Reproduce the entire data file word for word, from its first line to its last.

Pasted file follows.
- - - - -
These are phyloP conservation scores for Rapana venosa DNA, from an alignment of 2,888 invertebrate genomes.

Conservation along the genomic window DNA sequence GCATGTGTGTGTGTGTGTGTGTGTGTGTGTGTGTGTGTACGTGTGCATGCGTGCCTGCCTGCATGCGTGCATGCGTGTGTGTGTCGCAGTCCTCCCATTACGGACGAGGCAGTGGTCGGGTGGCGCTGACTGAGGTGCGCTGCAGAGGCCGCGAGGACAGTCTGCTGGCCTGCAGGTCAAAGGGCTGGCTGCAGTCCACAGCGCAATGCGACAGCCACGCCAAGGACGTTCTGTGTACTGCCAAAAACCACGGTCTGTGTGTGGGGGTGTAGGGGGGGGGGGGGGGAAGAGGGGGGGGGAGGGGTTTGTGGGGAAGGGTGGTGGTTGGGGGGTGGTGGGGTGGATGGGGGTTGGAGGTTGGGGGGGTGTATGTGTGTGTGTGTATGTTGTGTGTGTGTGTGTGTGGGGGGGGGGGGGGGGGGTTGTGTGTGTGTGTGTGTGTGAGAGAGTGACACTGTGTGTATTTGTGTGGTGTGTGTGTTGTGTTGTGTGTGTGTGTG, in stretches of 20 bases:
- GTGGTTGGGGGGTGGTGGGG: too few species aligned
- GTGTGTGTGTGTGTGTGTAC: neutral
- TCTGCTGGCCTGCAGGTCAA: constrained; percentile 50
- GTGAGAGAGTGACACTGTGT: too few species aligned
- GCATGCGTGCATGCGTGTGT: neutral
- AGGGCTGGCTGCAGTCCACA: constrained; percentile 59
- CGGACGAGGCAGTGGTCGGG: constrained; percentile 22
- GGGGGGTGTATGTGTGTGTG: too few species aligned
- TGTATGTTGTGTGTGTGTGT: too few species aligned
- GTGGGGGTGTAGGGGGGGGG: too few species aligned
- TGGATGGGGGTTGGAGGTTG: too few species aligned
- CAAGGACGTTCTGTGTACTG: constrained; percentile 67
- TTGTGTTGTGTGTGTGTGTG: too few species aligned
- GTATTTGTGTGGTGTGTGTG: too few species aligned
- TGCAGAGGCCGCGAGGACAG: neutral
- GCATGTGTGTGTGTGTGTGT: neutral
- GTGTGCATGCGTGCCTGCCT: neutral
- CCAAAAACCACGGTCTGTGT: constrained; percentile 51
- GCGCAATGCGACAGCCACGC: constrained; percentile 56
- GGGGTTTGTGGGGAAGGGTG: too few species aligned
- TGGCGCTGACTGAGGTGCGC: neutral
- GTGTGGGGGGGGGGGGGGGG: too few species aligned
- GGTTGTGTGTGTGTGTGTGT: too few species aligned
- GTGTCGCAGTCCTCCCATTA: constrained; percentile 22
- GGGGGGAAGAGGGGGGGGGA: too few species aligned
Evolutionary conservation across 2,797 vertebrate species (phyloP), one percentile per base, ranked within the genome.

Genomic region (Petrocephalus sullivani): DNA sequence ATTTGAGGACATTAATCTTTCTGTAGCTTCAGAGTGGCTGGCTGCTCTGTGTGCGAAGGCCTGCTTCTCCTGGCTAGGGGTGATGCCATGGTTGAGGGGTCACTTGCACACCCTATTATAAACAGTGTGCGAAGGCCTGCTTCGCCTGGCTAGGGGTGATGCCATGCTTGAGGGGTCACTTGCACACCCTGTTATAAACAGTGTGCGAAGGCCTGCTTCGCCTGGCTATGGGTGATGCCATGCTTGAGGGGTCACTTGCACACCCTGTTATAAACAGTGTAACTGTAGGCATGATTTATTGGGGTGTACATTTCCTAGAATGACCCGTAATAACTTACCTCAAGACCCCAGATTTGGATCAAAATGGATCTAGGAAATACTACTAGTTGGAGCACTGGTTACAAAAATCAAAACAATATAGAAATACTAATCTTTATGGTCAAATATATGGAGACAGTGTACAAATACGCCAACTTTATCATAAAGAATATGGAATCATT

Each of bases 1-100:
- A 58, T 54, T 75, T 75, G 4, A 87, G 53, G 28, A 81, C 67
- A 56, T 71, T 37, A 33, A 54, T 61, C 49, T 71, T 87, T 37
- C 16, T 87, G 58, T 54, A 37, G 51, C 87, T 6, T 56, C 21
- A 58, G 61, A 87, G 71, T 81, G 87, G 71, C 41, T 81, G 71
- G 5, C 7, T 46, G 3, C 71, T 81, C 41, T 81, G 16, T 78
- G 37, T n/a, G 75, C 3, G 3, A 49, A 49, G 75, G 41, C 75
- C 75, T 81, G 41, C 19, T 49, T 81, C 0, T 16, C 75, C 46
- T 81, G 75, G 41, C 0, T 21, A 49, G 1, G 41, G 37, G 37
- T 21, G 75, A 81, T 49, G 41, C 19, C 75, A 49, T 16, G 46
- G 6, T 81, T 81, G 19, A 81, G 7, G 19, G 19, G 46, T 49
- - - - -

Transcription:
These are phyloP conservation scores for Rapana venosa DNA, from an alignment of 2,888 invertebrate genomes.

Conservation along the genomic window DNA sequence GCATGTGTGTGTGTGTGTGTGTGTGTGTGTGTGTGTGTACGTGTGCATGCGTGCCTGCCTGCATGCGTGCATGCGTGTGTGTGTCGCAGTCCTCCCATTACGGACGAGGCAGTGGTCGGGTGGCGCTGACTGAGGTGCGCTGCAGAGGCCGCGAGGACAGTCTGCTGGCCTGCAGGTCAAAGGGCTGGCTGCAGTCCACAGCGCAATGCGACAGCCACGCCAAGGACGTTCTGTGTACTGCCAAAAACCACGGTCTGTGTGTGGGGGTGTAGGGGGGGGGGGGGGGAAGAGGGGGGGGGAGGGGTTTGTGGGGAAGGGTGGTGGTTGGGGGGTGGTGGGGTGGATGGGGGTTGGAGGTTGGGGGGGTGTATGTGTGTGTGTGTATGTTGTGTGTGTGTGTGTGTGGGGGGGGGGGGGGGGGGTTGTGTGTGTGTGTGTGTGTGAGAGAGTGACACTGTGTGTATTTGTGTGGTGTGTGTGTTGTGTTGTGTGTGTGTGTG, in stretches of 20 bases:
- GTGGTTGGGGGGTGGTGGGG: too few species aligned
- GTGTGTGTGTGTGTGTGTAC: neutral
- TCTGCTGGCCTGCAGGTCAA: constrained; percentile 50
- GTGAGAGAGTGACACTGTGT: too few species aligned
- GCATGCGTGCATGCGTGTGT: neutral
- AGGGCTGGCTGCAGTCCACA: constrained; percentile 59
- CGGACGAGGCAGTGGTCGGG: constrained; percentile 22
- GGGGGGTGTATGTGTGTGTG: too few species aligned
- TGTATGTTGTGTGTGTGTGT: too few species aligned
- GTGGGGGTGTAGGGGGGGGG: too few species aligned
- TGGATGGGGGTTGGAGGTTG: too few species aligned
- CAAGGACGTTCTGTGTACTG: constrained; percentile 67
- TTGTGTTGTGTGTGTGTGTG: too few species aligned
- GTATTTGTGTGGTGTGTGTG: too few species aligned
- TGCAGAGGCCGCGAGGACAG: neutral
- GCATGTGTGTGTGTGTGTGT: neutral
- GTGTGCATGCGTGCCTGCCT: neutral
- CCAAAAACCACGGTCTGTGT: constrained; percentile 51
- GCGCAATGCGACAGCCACGC: constrained; percentile 56
- GGGGTTTGTGGGGAAGGGTG: too few species aligned
- TGGCGCTGACTGAGGTGCGC: neutral
- GTGTGGGGGGGGGGGGGGGG: too few species aligned
- GGTTGTGTGTGTGTGTGTGT: too few species aligned
- GTGTCGCAGTCCTCCCATTA: constrained; percentile 22
- GGGGGGAAGAGGGGGGGGGA: too few species aligned
Evolutionary conservation across 2,797 vertebrate species (phyloP), one percentile per base, ranked within the genome.

Genomic region (Petrocephalus sullivani): DNA sequence ATTTGAGGACATTAATCTTTCTGTAGCTTCAGAGTGGCTGGCTGCTCTGTGTGCGAAGGCCTGCTTCTCCTGGCTAGGGGTGATGCCATGGTTGAGGGGTCACTTGCACACCCTATTATAAACAGTGTGCGAAGGCCTGCTTCGCCTGGCTAGGGGTGATGCCATGCTTGAGGGGTCACTTGCACACCCTGTTATAAACAGTGTGCGAAGGCCTGCTTCGCCTGGCTATGGGTGATGCCATGCTTGAGGGGTCACTTGCACACCCTGTTATAAACAGTGTAACTGTAGGCATGATTTATTGGGGTGTACATTTCCTAGAATGACCCGTAATAACTTACCTCAAGACCCCAGATTTGGATCAAAATGGATCTAGGAAATACTACTAGTTGGAGCACTGGTTACAAAAATCAAAACAATATAGAAATACTAATCTTTATGGTCAAATATATGGAGACAGTGTACAAATACGCCAACTTTATCATAAAGAATATGGAATCATT

Each of bases 1-100:
- A 58, T 54, T 75, T 75, G 4, A 87, G 53, G 28, A 81, C 67
- A 56, T 71, T 37, A 33, A 54, T 61, C 49, T 71, T 87, T 37
- C 16, T 87, G 58, T 54, A 37, G 51, C 87, T 6, T 56, C 21
- A 58, G 61, A 87, G 71, T 81, G 87, G 71, C 41, T 81, G 71
- G 5, C 7, T 46, G 3, C 71, T 81, C 41, T 81, G 16, T 78
- G 37, T n/a, G 75, C 3, G 3, A 49, A 49, G 75, G 41, C 75
- C 75, T 81, G 41, C 19, T 49, T 81, C 0, T 16, C 75, C 46
- T 81, G 75, G 41, C 0, T 21, A 49, G 1, G 41, G 37, G 37
- T 21, G 75, A 81, T 49, G 41, C 19, C 75, A 49, T 16, G 46
- G 6, T 81, T 81, G 19, A 81, G 7, G 19, G 19, G 46, T 49